SAN FRANCISCO — Vallejo’s steep road out of bankruptcy has begun to level off, after one of its strongest opponents stopped fighting the California city’s plan to exit bankruptcy.
The retiree committee, which represents former city employees, says it now supports the plan to get out of bankruptcy, after battling for more than two years to protect its members’ health benefits.
As it stands in the preliminary plan, the retirees — along with some union members and general liability claims — are considered unsecured creditors and would be paid between 5% to 20% of their claims out of a $6 million pool.
“The committee made the decision that simply employing blocking tactics for their own sake was something the committee did not want to do,” said R. Dale Ginter, the retirees’ lawyer from Downey Brand LLP.
“In the interest of all of the retirees, it was better for the [bankruptcy exit plan] to be confirmed and [the city] out of bankruptcy and back on the road to fiscal recovery.”
Ginter said the committee believed it could have dragged out the proceedings for years with its arguments, but it would have received little benefit.
The retirees had raised questions about the city’s tentative settlement with Union Bank, the owner of the $45 million of Vallejo’s certificates of participation.
Ginter also noted that the city had said several times that it has yet to cut the retirees’ pension benefits, the implication of which, he said, is that they could.
The bankruptcy exit plan is based on a five-year road map approved by the City Council that tackles $195 million in unfunded pension obligations, cuts payments for retiree health care, reduces pension benefits for new employees, raises pension contributions from current workers, and creates a rainy-day fund.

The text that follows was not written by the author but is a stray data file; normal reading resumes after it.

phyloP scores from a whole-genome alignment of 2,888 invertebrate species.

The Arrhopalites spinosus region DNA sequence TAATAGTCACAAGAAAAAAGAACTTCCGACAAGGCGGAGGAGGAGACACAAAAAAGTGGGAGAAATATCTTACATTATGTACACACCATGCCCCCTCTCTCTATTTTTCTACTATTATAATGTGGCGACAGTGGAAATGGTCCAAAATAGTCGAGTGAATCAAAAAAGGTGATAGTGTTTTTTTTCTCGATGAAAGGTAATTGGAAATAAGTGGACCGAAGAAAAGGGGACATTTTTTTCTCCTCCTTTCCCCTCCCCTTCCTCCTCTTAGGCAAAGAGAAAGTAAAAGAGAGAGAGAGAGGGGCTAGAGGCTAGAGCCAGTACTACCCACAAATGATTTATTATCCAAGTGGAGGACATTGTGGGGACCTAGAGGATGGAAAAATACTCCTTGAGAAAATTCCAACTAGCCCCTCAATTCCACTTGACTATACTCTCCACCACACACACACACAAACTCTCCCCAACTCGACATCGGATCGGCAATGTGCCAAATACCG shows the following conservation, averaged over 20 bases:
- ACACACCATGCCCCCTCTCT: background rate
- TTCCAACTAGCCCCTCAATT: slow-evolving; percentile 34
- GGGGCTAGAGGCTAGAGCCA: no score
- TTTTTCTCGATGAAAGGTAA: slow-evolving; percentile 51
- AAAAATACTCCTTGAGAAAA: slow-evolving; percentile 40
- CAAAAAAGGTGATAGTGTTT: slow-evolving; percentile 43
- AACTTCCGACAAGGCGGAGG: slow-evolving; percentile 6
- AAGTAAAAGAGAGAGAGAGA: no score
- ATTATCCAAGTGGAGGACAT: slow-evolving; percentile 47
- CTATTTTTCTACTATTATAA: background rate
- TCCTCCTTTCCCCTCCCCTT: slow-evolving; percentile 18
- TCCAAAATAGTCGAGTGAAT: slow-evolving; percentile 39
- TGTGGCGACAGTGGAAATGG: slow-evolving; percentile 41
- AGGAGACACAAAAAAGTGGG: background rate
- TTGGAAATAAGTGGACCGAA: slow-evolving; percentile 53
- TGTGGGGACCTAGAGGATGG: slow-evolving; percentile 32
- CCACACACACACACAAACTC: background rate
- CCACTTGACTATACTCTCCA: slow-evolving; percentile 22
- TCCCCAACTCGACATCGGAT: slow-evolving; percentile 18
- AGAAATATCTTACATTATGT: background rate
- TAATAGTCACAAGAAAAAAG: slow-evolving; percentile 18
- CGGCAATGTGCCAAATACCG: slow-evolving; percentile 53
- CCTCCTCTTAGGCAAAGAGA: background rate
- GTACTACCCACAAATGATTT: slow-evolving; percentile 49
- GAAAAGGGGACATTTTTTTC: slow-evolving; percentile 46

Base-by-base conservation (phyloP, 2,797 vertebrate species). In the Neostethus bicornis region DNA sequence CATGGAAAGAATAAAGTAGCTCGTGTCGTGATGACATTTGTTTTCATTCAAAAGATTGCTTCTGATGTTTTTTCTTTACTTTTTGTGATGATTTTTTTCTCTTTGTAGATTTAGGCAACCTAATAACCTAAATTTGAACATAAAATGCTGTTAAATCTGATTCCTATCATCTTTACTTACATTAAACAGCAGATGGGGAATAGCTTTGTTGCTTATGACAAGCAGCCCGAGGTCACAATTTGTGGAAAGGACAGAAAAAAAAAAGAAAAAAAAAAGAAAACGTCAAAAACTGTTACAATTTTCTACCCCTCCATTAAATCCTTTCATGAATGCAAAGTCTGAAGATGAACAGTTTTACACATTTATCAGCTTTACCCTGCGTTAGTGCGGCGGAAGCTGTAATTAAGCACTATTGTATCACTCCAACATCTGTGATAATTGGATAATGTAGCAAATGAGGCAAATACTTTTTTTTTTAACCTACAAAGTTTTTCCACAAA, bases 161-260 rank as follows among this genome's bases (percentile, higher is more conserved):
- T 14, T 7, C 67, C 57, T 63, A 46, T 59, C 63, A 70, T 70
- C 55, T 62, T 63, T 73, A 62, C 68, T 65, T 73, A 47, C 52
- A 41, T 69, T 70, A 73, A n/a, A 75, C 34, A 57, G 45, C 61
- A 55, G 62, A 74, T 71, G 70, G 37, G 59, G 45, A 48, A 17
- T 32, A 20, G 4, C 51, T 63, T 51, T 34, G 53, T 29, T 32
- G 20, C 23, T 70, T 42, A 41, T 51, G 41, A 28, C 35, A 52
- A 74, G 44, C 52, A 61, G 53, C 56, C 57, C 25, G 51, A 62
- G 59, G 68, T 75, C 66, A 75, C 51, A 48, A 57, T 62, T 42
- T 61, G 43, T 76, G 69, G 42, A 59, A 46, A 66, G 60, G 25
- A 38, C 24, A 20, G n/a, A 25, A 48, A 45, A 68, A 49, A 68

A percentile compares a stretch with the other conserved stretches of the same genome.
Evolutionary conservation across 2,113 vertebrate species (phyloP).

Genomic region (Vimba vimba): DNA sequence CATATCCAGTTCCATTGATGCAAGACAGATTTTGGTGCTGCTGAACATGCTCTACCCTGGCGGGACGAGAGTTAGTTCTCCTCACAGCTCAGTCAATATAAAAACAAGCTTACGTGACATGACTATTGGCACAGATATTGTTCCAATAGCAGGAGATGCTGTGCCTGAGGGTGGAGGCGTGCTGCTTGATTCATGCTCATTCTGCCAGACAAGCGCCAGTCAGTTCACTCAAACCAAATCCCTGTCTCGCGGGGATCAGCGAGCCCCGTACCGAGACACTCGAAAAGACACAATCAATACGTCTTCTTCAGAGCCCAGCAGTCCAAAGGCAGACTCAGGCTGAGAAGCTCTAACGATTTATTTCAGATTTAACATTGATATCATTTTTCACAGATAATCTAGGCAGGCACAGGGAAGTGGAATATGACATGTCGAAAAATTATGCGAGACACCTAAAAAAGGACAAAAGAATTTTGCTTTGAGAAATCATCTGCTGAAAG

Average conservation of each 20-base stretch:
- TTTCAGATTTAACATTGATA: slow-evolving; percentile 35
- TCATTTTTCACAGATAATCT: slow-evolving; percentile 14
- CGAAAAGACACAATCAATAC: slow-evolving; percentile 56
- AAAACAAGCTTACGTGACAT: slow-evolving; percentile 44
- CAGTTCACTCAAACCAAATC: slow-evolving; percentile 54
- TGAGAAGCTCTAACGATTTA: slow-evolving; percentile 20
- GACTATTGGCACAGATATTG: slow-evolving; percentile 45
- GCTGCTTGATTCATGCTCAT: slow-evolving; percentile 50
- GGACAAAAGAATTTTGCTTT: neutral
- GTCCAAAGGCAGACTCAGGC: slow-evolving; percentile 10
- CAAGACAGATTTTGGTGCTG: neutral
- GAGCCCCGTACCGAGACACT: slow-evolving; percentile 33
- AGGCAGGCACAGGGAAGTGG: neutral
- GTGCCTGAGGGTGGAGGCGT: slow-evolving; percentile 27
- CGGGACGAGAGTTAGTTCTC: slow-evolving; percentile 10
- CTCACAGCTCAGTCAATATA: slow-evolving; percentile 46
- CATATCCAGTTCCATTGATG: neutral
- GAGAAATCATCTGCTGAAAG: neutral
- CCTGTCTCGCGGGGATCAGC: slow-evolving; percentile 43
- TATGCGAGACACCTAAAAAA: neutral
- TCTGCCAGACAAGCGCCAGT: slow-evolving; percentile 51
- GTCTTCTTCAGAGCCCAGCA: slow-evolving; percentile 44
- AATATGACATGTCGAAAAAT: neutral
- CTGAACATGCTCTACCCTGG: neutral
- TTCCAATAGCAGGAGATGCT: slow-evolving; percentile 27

Vallejo, a San Francisco Bay Area city with a population of around 120,000, filed for bankruptcy in May 2008 due to dwindling tax collections and what it called unsustainable labor contracts. The filing represents the largest municipal bankruptcy in California, and one of the biggest in the country, since Orange County’s in 1994.
Marc Levinson, Vallejo’s bankruptcy lawyer from Orrick, Herrington & Sutcliffe LLP, said the city is also nearing a settlement with its two union groups.
“We have had very good progress with the two unions. While we haven’t reached a deal yet, I think we are there on economic terms,” Levinson said. “There are just a lot of details that have too be worked out.”
All settlements are still subject to a final approval of the bankruptcy exit plan.
Levinson said the city and unions are working through specific issues related to taxes and pensions.
However, Levinson said the city still must deal with other claims in the case.
Vallejo has received more than a thousand claims, both secured and unsecured, worth almost $500 million, according to city officials.
It has already reached tentative agreements with the bondholders impeded by the case, Union Bank, and National Public Finance Guarantee Corp., the insurer of some of the COPs.
Even if the city reaches a deal, the final plan needs to be confirmed by the bankruptcy judge.
On Monday, U.S. Bankruptcy Court Michael McManus in Sacramento approved Vallejo’s disclosure statement that explains in simple terms the plans to get out of bankruptcy so creditors are able to vote on the plan.
Once the vote is complete, McManus will hold a hearing to determine the merits of the plan before giving his final approval.
The next hearing in the case is set for May 9. The case will likely run into July.